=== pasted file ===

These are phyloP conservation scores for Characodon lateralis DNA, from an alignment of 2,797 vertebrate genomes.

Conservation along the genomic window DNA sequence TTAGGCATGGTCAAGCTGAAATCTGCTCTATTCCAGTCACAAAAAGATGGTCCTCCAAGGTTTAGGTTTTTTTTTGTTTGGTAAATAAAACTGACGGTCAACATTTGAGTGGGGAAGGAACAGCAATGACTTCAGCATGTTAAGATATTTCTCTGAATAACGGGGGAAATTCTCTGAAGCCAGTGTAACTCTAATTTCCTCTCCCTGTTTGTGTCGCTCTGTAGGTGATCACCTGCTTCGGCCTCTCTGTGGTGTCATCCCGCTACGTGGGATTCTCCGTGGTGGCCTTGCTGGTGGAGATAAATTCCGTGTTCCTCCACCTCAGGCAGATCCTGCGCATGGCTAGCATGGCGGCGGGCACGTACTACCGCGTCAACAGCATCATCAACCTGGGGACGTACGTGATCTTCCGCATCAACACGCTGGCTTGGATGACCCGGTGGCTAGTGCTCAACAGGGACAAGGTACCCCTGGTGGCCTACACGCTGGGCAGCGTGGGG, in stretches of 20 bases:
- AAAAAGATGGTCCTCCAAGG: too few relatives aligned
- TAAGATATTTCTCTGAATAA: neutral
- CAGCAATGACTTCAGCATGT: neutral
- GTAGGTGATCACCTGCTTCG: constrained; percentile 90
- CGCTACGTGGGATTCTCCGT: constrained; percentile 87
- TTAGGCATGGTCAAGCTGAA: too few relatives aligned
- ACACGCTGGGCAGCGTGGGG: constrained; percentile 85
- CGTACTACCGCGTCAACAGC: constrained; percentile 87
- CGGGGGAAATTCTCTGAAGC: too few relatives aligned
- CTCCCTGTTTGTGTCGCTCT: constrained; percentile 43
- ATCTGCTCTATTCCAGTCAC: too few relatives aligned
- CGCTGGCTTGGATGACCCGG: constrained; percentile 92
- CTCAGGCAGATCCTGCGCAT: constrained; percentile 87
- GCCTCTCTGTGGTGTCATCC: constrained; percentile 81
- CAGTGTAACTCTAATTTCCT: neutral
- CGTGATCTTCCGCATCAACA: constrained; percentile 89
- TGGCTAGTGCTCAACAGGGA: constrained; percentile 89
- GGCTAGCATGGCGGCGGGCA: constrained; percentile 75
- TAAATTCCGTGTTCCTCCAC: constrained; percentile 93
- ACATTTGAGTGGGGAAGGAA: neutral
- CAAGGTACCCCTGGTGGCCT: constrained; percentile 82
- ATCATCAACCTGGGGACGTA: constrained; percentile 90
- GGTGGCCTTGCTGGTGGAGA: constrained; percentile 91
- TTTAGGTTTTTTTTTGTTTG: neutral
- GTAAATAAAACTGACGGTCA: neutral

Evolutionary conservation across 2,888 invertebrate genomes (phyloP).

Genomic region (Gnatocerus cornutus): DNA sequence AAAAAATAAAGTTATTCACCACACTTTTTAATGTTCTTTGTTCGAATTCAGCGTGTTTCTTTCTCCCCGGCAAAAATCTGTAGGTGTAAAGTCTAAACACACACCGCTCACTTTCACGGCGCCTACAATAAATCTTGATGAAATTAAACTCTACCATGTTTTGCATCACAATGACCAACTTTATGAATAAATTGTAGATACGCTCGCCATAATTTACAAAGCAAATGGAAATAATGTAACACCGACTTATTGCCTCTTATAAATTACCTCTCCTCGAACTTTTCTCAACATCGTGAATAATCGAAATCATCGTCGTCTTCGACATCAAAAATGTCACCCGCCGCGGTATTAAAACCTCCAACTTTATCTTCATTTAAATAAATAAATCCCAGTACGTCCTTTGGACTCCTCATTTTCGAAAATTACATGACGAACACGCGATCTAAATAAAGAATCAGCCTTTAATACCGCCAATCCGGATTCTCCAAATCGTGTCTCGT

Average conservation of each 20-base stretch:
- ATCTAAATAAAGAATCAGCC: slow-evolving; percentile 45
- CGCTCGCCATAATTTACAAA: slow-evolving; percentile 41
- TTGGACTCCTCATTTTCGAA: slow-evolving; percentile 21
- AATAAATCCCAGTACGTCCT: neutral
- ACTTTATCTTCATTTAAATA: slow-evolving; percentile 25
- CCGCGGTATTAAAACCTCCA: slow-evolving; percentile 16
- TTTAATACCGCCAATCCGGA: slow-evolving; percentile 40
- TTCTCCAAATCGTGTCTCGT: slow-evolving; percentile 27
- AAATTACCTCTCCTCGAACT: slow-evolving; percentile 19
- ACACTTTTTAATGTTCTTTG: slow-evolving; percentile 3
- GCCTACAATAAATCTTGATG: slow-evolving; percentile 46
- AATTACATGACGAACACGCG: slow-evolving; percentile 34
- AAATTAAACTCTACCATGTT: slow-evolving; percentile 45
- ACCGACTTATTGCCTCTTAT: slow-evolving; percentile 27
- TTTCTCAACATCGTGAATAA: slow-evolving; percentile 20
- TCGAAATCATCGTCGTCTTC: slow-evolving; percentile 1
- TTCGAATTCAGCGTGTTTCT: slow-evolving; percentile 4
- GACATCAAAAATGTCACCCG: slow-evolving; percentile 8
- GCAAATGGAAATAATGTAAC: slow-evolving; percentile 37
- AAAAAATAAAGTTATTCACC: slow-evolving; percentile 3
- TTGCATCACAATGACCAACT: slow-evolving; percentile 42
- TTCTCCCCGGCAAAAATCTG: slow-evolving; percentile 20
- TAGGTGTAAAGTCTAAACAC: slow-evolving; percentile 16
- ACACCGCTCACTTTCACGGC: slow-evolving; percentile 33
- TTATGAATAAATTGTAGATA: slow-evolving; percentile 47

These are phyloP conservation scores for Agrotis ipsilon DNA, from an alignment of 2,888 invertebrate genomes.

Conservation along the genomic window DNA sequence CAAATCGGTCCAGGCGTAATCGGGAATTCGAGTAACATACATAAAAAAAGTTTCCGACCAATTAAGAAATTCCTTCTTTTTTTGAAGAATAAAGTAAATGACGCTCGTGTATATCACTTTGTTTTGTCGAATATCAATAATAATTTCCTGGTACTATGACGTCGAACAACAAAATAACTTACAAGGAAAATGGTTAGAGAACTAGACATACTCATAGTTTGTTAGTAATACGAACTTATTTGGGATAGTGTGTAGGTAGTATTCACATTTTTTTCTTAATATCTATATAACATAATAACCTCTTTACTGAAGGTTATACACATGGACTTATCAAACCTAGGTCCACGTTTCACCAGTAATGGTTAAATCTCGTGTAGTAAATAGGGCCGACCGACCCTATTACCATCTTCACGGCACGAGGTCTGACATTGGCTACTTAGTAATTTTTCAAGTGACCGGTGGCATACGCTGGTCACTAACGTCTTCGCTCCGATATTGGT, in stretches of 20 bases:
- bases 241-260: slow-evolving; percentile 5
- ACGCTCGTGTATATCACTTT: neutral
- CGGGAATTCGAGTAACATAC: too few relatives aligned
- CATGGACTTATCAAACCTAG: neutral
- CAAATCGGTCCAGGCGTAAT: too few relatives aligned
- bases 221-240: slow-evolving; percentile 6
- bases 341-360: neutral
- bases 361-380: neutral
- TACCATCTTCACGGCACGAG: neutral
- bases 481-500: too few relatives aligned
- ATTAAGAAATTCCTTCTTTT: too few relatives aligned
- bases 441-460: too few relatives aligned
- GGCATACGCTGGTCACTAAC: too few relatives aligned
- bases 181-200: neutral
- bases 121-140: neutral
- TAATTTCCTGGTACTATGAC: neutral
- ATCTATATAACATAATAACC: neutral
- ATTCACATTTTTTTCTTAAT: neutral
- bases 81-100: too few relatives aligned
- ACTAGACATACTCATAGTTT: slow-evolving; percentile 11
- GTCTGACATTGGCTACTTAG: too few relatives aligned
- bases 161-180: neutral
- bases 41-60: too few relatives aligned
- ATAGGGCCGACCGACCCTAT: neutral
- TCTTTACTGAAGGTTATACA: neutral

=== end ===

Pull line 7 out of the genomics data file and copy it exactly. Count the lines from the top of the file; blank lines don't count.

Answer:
- CGCTACGTGGGATTCTCCGT: constrained; percentile 87